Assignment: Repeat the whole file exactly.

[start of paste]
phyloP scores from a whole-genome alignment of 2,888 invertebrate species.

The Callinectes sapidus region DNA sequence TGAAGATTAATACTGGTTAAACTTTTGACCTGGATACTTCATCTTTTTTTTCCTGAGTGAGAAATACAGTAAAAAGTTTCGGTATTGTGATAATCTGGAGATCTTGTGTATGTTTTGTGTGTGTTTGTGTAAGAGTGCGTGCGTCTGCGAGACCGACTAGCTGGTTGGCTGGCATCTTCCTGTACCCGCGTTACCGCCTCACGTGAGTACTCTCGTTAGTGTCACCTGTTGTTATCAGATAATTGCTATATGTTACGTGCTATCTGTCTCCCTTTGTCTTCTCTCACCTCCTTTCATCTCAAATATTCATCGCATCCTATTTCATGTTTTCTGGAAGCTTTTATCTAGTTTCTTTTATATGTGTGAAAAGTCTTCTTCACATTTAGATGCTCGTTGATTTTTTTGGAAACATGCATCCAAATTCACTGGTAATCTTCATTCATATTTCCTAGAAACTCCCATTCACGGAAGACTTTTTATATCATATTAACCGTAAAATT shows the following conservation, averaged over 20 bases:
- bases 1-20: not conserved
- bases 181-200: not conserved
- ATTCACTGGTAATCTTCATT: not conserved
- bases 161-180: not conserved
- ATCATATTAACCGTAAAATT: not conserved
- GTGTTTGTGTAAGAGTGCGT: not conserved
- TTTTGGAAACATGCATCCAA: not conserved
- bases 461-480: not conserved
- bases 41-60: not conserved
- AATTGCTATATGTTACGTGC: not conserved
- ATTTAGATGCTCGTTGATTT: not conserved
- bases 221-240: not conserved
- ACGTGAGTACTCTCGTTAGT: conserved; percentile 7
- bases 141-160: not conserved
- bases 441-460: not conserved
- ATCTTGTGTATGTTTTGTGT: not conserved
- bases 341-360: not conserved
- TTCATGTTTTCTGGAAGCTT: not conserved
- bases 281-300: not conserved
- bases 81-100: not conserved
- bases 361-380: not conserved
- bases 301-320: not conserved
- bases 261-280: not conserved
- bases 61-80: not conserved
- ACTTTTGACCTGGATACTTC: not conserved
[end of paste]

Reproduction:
phyloP scores from a whole-genome alignment of 2,888 invertebrate species.

The Callinectes sapidus region DNA sequence TGAAGATTAATACTGGTTAAACTTTTGACCTGGATACTTCATCTTTTTTTTCCTGAGTGAGAAATACAGTAAAAAGTTTCGGTATTGTGATAATCTGGAGATCTTGTGTATGTTTTGTGTGTGTTTGTGTAAGAGTGCGTGCGTCTGCGAGACCGACTAGCTGGTTGGCTGGCATCTTCCTGTACCCGCGTTACCGCCTCACGTGAGTACTCTCGTTAGTGTCACCTGTTGTTATCAGATAATTGCTATATGTTACGTGCTATCTGTCTCCCTTTGTCTTCTCTCACCTCCTTTCATCTCAAATATTCATCGCATCCTATTTCATGTTTTCTGGAAGCTTTTATCTAGTTTCTTTTATATGTGTGAAAAGTCTTCTTCACATTTAGATGCTCGTTGATTTTTTTGGAAACATGCATCCAAATTCACTGGTAATCTTCATTCATATTTCCTAGAAACTCCCATTCACGGAAGACTTTTTATATCATATTAACCGTAAAATT shows the following conservation, averaged over 20 bases:
- bases 1-20: not conserved
- bases 181-200: not conserved
- ATTCACTGGTAATCTTCATT: not conserved
- bases 161-180: not conserved
- ATCATATTAACCGTAAAATT: not conserved
- GTGTTTGTGTAAGAGTGCGT: not conserved
- TTTTGGAAACATGCATCCAA: not conserved
- bases 461-480: not conserved
- bases 41-60: not conserved
- AATTGCTATATGTTACGTGC: not conserved
- ATTTAGATGCTCGTTGATTT: not conserved
- bases 221-240: not conserved
- ACGTGAGTACTCTCGTTAGT: conserved; percentile 7
- bases 141-160: not conserved
- bases 441-460: not conserved
- ATCTTGTGTATGTTTTGTGT: not conserved
- bases 341-360: not conserved
- TTCATGTTTTCTGGAAGCTT: not conserved
- bases 281-300: not conserved
- bases 81-100: not conserved
- bases 361-380: not conserved
- bases 301-320: not conserved
- bases 261-280: not conserved
- bases 61-80: not conserved
- ACTTTTGACCTGGATACTTC: not conserved